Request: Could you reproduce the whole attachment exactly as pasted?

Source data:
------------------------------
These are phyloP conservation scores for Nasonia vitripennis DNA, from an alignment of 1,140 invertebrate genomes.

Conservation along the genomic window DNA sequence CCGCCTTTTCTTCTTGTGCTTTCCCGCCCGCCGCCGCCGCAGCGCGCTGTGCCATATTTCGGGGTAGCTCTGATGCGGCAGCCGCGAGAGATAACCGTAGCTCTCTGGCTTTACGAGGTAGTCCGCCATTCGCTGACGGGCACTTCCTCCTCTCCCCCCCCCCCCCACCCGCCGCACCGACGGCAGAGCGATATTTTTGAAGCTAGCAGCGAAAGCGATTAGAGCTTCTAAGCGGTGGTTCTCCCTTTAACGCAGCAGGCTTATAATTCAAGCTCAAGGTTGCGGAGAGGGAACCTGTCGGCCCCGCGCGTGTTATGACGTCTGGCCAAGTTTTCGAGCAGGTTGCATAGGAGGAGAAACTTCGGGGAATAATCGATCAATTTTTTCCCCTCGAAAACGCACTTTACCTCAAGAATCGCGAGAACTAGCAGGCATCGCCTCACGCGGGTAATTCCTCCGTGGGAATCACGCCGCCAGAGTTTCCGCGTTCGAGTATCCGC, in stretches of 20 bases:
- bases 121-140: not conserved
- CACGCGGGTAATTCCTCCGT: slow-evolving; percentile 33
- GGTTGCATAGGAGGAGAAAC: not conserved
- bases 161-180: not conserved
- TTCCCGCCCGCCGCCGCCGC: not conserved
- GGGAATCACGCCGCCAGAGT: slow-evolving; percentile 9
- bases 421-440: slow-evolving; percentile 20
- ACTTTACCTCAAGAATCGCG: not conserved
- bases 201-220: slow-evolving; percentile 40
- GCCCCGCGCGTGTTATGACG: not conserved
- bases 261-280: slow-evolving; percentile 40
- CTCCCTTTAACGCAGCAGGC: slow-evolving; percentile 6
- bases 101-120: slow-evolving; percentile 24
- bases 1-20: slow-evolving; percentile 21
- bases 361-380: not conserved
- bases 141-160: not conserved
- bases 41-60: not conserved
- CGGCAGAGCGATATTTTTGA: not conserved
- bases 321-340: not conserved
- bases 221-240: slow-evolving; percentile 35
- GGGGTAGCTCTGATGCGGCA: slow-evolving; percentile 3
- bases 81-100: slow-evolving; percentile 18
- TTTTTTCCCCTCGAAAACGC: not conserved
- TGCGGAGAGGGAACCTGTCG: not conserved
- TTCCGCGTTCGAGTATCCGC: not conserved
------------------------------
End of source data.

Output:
These are phyloP conservation scores for Nasonia vitripennis DNA, from an alignment of 1,140 invertebrate genomes.

Conservation along the genomic window DNA sequence CCGCCTTTTCTTCTTGTGCTTTCCCGCCCGCCGCCGCCGCAGCGCGCTGTGCCATATTTCGGGGTAGCTCTGATGCGGCAGCCGCGAGAGATAACCGTAGCTCTCTGGCTTTACGAGGTAGTCCGCCATTCGCTGACGGGCACTTCCTCCTCTCCCCCCCCCCCCCACCCGCCGCACCGACGGCAGAGCGATATTTTTGAAGCTAGCAGCGAAAGCGATTAGAGCTTCTAAGCGGTGGTTCTCCCTTTAACGCAGCAGGCTTATAATTCAAGCTCAAGGTTGCGGAGAGGGAACCTGTCGGCCCCGCGCGTGTTATGACGTCTGGCCAAGTTTTCGAGCAGGTTGCATAGGAGGAGAAACTTCGGGGAATAATCGATCAATTTTTTCCCCTCGAAAACGCACTTTACCTCAAGAATCGCGAGAACTAGCAGGCATCGCCTCACGCGGGTAATTCCTCCGTGGGAATCACGCCGCCAGAGTTTCCGCGTTCGAGTATCCGC, in stretches of 20 bases:
- bases 121-140: not conserved
- CACGCGGGTAATTCCTCCGT: slow-evolving; percentile 33
- GGTTGCATAGGAGGAGAAAC: not conserved
- bases 161-180: not conserved
- TTCCCGCCCGCCGCCGCCGC: not conserved
- GGGAATCACGCCGCCAGAGT: slow-evolving; percentile 9
- bases 421-440: slow-evolving; percentile 20
- ACTTTACCTCAAGAATCGCG: not conserved
- bases 201-220: slow-evolving; percentile 40
- GCCCCGCGCGTGTTATGACG: not conserved
- bases 261-280: slow-evolving; percentile 40
- CTCCCTTTAACGCAGCAGGC: slow-evolving; percentile 6
- bases 101-120: slow-evolving; percentile 24
- bases 1-20: slow-evolving; percentile 21
- bases 361-380: not conserved
- bases 141-160: not conserved
- bases 41-60: not conserved
- CGGCAGAGCGATATTTTTGA: not conserved
- bases 321-340: not conserved
- bases 221-240: slow-evolving; percentile 35
- GGGGTAGCTCTGATGCGGCA: slow-evolving; percentile 3
- bases 81-100: slow-evolving; percentile 18
- TTTTTTCCCCTCGAAAACGC: not conserved
- TGCGGAGAGGGAACCTGTCG: not conserved
- TTCCGCGTTCGAGTATCCGC: not conserved